Would you work in a school for children with extreme challenging behaviour?(34 Posts)
Asking for the wisdom of Mumsnet. Visited a very good school, great team, interesting but the children have exceedingly challenging behaviour (think 2:1 staff ratios) and very profound learning needs. It appeals because I'm really to move out of the Ofsted pressure and one size fits all in mainstream. But I would witness a greal deal of violent behaviour on a very regular basis. Thoughts?
Am presently doing supply loving it but hating the lack of financial security.
I worked in a Couple of schools for children with emotional and behavioural difficulties, as a Social Worker/ House parent. It really depends on the ethos of the place. The first place I worked in was fantastic, a bit of a hippy place , a boarding school, vegetarian, felt very calm and safe. I then qualified as a social worker, and later went to work in another therapeutic community boarding school. It was really stressful, a lot of violent behaviour, and I left as I didn't feel safe. My team leader came in covered in bruises as she had been beaten up by a 12 year old! And a boy pushed out a window on the first floor and it shattered where I had been standing moments earlier. The staff were forever bitching about each other.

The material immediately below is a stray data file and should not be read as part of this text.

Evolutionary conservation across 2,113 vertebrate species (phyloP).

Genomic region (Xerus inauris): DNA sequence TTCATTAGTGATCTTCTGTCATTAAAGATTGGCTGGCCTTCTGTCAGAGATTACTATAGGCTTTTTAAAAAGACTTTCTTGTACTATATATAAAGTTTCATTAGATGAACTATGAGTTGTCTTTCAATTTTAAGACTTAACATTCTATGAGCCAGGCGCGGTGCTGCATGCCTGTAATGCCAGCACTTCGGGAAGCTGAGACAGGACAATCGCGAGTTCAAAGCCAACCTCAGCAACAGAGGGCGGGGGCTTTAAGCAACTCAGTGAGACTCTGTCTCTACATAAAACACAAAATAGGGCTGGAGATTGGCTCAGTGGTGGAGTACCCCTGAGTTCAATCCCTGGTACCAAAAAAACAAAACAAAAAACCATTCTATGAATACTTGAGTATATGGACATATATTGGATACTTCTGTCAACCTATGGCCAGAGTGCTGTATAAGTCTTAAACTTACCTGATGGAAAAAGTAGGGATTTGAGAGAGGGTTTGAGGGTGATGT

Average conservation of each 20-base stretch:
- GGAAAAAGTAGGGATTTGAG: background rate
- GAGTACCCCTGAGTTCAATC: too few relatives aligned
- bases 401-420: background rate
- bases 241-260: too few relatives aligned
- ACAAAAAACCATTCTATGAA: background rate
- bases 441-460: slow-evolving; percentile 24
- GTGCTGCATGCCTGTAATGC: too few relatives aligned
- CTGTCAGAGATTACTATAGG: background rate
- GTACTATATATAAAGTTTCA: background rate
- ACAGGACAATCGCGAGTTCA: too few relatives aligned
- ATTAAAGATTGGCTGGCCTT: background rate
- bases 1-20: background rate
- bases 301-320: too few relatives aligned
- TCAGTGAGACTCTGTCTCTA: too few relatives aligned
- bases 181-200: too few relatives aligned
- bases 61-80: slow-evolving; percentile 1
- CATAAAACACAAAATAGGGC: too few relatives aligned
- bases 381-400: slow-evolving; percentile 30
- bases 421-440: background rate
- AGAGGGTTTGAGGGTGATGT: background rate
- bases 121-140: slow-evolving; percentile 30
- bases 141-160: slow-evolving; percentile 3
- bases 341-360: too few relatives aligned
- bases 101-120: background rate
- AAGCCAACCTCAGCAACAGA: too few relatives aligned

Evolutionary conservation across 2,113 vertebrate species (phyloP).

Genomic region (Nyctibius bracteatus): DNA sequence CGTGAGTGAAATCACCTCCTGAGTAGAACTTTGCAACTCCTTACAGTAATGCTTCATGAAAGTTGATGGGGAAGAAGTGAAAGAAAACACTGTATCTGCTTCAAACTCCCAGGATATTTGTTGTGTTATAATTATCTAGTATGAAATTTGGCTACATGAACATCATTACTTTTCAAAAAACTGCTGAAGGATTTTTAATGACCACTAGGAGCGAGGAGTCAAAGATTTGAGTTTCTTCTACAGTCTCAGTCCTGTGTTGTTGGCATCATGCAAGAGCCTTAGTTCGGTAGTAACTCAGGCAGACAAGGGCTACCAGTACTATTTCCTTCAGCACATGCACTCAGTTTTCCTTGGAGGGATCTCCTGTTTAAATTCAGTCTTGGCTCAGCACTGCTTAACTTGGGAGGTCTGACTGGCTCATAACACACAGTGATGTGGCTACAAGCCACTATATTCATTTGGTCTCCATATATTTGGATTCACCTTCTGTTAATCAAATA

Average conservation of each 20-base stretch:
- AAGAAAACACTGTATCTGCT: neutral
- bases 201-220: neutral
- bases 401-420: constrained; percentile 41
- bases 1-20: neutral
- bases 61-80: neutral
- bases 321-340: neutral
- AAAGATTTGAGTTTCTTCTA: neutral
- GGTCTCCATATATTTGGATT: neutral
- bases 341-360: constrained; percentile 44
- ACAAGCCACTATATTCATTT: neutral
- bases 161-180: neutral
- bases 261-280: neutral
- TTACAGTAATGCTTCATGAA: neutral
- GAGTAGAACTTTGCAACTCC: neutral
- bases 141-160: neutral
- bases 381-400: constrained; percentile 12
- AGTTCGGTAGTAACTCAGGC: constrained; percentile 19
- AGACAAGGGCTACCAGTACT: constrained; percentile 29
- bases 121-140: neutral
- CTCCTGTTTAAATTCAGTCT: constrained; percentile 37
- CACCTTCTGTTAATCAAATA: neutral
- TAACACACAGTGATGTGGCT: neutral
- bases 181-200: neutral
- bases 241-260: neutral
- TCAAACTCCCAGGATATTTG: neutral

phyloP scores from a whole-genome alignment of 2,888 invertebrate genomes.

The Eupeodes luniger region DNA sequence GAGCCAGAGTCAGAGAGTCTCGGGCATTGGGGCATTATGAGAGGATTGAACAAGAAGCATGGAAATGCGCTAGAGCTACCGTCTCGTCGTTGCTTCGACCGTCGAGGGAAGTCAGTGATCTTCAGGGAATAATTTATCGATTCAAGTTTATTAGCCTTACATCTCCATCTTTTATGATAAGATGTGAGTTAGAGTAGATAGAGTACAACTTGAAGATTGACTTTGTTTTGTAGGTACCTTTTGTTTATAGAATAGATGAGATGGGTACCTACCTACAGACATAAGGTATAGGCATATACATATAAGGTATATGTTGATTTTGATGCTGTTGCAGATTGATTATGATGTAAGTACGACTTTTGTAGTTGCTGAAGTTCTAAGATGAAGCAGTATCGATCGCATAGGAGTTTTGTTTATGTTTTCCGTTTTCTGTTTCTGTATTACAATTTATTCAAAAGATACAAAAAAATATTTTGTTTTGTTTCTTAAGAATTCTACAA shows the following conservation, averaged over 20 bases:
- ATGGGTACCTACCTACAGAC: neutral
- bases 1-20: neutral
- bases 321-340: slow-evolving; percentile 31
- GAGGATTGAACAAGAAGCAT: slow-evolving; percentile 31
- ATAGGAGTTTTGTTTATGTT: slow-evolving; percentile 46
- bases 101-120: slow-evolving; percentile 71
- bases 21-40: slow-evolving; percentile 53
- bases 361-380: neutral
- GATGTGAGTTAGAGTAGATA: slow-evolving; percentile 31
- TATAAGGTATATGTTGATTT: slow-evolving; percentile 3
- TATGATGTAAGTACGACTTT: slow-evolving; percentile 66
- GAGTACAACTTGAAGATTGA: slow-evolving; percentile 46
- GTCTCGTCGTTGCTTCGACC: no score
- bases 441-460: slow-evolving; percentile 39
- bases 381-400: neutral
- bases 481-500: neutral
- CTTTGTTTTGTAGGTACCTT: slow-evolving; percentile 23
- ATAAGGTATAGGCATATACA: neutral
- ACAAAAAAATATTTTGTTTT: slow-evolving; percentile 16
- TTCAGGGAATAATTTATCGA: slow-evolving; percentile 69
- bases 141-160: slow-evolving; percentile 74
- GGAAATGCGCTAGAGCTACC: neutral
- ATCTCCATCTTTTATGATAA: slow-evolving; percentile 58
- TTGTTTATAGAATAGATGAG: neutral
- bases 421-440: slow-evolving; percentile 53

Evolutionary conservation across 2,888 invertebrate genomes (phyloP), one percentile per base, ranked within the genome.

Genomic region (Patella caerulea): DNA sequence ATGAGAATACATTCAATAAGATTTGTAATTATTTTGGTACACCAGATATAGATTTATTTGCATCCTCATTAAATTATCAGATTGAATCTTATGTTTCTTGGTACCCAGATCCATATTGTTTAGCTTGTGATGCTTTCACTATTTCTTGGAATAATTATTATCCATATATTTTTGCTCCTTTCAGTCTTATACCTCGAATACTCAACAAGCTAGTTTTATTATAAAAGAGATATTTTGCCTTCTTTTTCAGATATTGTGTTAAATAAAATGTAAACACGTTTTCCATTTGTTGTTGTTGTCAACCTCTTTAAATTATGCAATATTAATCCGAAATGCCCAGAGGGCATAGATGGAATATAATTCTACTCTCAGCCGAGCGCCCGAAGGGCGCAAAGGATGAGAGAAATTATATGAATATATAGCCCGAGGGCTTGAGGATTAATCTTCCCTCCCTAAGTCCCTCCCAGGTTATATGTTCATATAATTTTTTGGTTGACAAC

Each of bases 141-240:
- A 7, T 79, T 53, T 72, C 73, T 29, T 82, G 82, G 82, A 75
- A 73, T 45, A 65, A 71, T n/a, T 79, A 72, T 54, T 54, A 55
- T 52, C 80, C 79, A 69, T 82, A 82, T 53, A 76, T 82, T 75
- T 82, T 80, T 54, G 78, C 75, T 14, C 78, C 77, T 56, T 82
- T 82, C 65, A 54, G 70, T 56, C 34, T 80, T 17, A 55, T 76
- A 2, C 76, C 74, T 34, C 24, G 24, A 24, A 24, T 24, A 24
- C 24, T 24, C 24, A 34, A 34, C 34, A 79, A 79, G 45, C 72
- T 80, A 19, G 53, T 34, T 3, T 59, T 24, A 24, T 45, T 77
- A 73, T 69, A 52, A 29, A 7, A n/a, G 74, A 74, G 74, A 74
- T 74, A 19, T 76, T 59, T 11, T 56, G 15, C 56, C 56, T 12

Yes I'm worried it could be the latter I know that the behaviour will be violent because these children come from all over the country and the teacher referred this as a 'last resort'. But it is seemingly a very good school. I don't know about the staff, imagine the stress levels must be high.
It's funny as on paper, the second school looked better. It was a renowned therapeutic community, and it sounded fantastic when I visited - things like monthly supportive groups with a psychologist and a womens group for the staff, but alot of the staff were very into self analysis and up themselves basically . This was also known as a last resort! However it was about 14 years ago that I worked there so the ethos could be very different now. It was also very insular, alot of the staff lived in, the hours were very long for care staff and it was hard to have a life outside of the place. It was stressful.